Hulleah Tsinnahjinnie began her career as a painter, but changed her medium to photography, as did a number of other Native contemporary artists, whose work also appears in this gallery (Wendy Red Star, Zig Jackson, Mateo Romero) and the next (Victor Masayesva). Tsinhahjinnie’s work, like that of many Native photographic artists, comments upon both the romanticism and the often-faked memorialization of Native people offered by 19th- and 20th-century photographers like Edward Curtis.
Native relationships with photography vary from period to period and person to person. Some Indians treasured the portraits of 19th-century Indians by Curtis, thinking them true representations of a world gone by, but others, including Native academics and artists like Tsinhahjinnie, reject such photos (and paintings), which showcase a world undergoing successful attempts to dismantle the very civilizations these images depict. These artists believe that photography, in its documentary essentialism, can both mock and correct that historic assault on Native people.
It was a beautiful day when the scales fell from my eyes and I first encountered photographic sovereignty. A beautiful day when I decided that I would take responsibility to reinterpret images of Native peoples. My mind was ready, primed with stories of resistance and resilience, stories of survival. My views of these images are aboriginally based—an indigenous perspective—not a scientific godly order but philosophically Native.
—Hulleah Tsinhnahjinnie, "When Is a Photograph Worth a Thousand Words?," in Photography's Other Histories (2003)
From the 2019 exhibition Portrait of the Artist as an Indian / Portrait of the Indian as an Artist, guest curated by Rayna Green
NAS 30.1, ARTH 17, Modern Native American Art History, Joyce Szabo, Summer 2013
ANTH 3, Introduction to Cultural Anthropology, Chelsey Kivland, Spring 2019
NAS 30.21, Native American Art and Material, Jami Powell, Spring 2021
A Space for Dialogue 88, Still We Rise, Women of Color Existence / Resistance in Contemporary Art, Taylor Payer, Class of 2015, Kathryn Conroy Intern, Main Lobby, Hood Museum of Art, Dartmouth College, Hanover, New Hampshire, May 30 -July 12, 2015.
After the Storm: The Eiteljorg Fellowship for Native American Fine Art, Eiteljorg Museum, Indianapolis, Indiana, November 8, 2003-February 1, 2004.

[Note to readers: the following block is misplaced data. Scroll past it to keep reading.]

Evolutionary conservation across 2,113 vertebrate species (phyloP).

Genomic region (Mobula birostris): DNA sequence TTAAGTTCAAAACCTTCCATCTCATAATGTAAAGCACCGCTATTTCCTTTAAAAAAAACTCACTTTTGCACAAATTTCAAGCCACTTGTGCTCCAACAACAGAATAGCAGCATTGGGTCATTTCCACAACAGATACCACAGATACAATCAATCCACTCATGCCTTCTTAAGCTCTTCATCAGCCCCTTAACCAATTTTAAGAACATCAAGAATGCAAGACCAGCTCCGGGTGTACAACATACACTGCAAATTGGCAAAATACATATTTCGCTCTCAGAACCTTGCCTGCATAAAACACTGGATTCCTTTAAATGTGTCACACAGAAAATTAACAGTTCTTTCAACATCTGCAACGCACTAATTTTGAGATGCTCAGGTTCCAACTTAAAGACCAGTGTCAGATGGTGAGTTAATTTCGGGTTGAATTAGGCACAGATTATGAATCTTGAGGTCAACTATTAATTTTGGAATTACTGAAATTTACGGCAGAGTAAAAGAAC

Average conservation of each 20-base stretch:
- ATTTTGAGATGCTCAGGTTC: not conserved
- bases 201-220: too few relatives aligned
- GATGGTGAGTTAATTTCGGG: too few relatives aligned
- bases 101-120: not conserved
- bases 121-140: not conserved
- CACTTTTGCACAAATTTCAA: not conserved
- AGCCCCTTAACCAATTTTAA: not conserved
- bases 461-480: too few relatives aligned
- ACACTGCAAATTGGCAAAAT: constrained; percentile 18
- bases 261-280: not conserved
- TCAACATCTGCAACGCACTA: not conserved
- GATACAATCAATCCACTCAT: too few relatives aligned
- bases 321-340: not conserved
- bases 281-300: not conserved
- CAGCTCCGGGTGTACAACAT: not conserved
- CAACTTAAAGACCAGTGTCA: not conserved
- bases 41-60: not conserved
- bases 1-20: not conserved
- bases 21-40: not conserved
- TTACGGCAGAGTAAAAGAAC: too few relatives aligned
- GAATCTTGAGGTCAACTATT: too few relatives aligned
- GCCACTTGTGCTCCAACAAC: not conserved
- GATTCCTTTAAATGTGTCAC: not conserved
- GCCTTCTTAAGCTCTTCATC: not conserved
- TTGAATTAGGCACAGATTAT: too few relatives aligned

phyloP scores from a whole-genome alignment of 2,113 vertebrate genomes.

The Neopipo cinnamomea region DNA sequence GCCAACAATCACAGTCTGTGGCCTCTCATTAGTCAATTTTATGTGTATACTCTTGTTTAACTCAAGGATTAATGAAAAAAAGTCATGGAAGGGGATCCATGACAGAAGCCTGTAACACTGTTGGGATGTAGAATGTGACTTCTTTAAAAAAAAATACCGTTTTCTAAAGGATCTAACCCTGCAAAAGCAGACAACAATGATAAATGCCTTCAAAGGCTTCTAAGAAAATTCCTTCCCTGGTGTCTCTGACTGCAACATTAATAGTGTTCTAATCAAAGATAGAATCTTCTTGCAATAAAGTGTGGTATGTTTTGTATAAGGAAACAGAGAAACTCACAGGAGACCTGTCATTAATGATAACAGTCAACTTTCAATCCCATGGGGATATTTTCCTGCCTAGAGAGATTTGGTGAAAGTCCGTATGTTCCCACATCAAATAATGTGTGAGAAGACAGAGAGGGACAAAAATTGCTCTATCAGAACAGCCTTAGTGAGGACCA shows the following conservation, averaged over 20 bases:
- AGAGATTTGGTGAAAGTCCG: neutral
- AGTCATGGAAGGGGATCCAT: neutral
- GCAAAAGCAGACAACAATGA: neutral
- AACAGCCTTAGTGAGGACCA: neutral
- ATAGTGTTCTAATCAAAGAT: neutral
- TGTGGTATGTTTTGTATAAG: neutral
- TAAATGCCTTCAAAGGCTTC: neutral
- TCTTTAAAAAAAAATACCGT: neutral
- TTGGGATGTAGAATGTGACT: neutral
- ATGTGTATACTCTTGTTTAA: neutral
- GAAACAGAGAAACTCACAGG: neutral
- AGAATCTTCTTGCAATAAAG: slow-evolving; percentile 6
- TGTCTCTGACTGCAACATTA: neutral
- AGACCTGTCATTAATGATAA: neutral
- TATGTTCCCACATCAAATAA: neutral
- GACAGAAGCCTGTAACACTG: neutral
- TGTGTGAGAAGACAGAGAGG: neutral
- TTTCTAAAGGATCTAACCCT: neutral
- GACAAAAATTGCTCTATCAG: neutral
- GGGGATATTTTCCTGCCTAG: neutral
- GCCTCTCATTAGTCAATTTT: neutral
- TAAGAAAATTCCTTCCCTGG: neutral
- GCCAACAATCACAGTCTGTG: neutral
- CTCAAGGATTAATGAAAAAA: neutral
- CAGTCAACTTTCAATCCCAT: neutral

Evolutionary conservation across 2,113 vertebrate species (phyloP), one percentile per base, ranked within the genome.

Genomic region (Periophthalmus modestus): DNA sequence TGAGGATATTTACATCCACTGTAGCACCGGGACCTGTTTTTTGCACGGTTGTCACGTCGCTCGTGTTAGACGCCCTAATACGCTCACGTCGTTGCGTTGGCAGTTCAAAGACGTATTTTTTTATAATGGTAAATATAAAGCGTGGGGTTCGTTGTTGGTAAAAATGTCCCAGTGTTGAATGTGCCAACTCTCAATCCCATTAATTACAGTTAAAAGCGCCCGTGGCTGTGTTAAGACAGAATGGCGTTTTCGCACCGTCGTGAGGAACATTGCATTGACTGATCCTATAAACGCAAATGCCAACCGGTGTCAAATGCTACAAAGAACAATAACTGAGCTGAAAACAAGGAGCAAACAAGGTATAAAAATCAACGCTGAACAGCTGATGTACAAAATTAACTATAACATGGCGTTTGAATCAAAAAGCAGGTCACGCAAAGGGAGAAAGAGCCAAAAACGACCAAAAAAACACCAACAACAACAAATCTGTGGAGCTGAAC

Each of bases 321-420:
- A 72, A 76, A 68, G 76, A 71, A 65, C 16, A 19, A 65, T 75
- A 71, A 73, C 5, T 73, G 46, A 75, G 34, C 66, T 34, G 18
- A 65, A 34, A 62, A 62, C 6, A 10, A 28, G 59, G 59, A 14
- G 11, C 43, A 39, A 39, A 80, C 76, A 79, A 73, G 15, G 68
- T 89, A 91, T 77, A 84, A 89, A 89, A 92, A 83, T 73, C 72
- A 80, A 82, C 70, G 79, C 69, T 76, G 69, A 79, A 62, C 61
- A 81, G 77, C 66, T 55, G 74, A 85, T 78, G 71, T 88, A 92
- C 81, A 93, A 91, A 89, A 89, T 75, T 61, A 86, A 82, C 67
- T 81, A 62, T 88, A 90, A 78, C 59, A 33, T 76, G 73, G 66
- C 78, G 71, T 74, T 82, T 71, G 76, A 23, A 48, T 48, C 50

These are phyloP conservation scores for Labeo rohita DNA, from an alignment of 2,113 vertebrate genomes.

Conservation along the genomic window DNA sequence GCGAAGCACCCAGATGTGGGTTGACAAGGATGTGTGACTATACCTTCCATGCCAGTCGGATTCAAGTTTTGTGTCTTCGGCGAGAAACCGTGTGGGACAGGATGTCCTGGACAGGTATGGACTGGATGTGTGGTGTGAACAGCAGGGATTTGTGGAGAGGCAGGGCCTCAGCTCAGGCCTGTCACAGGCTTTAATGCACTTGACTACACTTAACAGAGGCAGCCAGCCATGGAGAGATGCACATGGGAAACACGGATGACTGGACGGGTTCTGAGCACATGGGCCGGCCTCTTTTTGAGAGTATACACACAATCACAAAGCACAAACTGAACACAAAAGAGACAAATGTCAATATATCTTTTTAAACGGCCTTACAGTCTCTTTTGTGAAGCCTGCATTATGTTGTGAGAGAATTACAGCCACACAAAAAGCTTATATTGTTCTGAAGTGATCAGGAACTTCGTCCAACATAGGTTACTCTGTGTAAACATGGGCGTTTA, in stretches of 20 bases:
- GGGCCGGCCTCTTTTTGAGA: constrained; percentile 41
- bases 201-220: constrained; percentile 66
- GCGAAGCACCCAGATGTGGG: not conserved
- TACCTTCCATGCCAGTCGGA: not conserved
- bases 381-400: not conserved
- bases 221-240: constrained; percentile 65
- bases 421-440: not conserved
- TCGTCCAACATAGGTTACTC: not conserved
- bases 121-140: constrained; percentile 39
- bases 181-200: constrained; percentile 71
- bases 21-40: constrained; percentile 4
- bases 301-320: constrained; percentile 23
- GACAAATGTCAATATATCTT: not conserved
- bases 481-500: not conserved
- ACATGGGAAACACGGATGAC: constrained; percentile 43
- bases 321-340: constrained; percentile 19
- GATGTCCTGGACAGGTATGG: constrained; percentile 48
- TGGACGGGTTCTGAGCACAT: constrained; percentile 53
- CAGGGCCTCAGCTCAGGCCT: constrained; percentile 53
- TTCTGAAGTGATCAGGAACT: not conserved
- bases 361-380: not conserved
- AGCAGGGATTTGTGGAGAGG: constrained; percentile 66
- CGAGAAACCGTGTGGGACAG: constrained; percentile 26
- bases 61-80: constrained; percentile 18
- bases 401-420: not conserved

Image and Self in Contemporary Native American Photoart: Carm Little Turtle, Shelley Niro, Jolene Rickart, Hulleah Tsinhnahjinnie, Richard Ray White. Hanover, New Hampshire: Hood Museum of Art, Dartmouth College, September 9-November 26, 1995.
Native Nations: Journeys in American Photograph, Barbican Art Gallery, London, England, September 7, 1998-January 1, 1999.
New Acquisition, Alvin P. Gutman Gallley, Hood Museum of Art, Dartmouth College, Hanover, New Hampshire, February-May 4, 2008.
Outwest, Plan B Evolving Arts, Santa Fe, New Mexico, 1999.
Photographic Memoirs of an Aboriginal Savant, CN Gorman Museum, University of California, Davis, California, November 13-December 23, 1994. (solo)
Photographic Memoirs of an Aboriginal Savant, Sacred Circle Gallery, Seattle, Washington, September 9-October 21, 1994.
Portrait of the Artist as an Indian / Portrait of the Indian as an Artist, Harteveldt Family Gallery, Hood Museum of Art, Dartmouth College, Hanover, New Hampshire, January 26, 2019-July 15, 2019.
Speaking with Light: Contemporary Indigenous Photography, Amon Carter Museum of American Art, Fort Worth, Texas, October 28, 2022-January 22, 2023.
B. Nixon, Hulleah J. Tsinhnahjinnie at the CN Gorman Museum, The Guide, December 1994.
J. Wong, Photographic Memoirs' Displays Showcases True American Art, The California Aggie, November 16, 1994.
H. J. Tsinhnahjinnie, Photographic Memoirs of an Aboriginal Savant, CN Gorman Museum, University of California, Davis, California, 1994.
J. Alison, Native Nations: Journeys in American Photography, Barbican Art Gallery and Booth-Clibborn Editions, London, England, 1998.
C. F. Feest, The Cultures of Native North America. Cologne, Germany: Konemann, 2000.
T. Claviez and M. Moss, editors, Mirror Writing: (Re)-Construcitons of Native American Identity. Glienicke/Berlin: Galda + Wilch Verlag, 2000.
D. Harry, Genetics and Native Identity, Native Americas: Who's An Indian: Tribal Membership and Indian Status, vol. 19, no. 1 & 2, 2002.
V. Passalacqua, Hulleah J. Tsinhnahjinnie, in Path breakers: The Eiteljorg Fellowship for Native American Fine Art, 2003. Eiteljorg Museum and University of Wahsiington Press, Indianapolis and Seattle, pp. 80-99, 2003.
H. J. Tsinhnahjinnie, Memoirs of an Aboriginal Savan, in Reading Native American Woman, Walnut Creek, California: Alta Vista Press, 2005.
Taylor Payer, A Space for Diagolgue 88, Still We Rise, Women of Color Esistence / Resistance in Contemporary Art, Hanover, New Hampshire: Trustees of Dartmouth College, 2015, checklist no. 2.
Mishuana Goeman, "Historic Interstices of Indigenous Visualities and the Uprooting of Settler Terrains", in Speaking with Light: Contemporary Indigenous Photography,edited by John Rohrbach and Will Wilson, Santa Fe and Fort Worth: Radius Books in collaboration with the Amon Carter Museum of American Art, 2023, pp. 197-208, ill pp. 104-119.
Andrew Smith Gallery, Inc., Santa Fe, New Mexico; sold to present collection, 2007.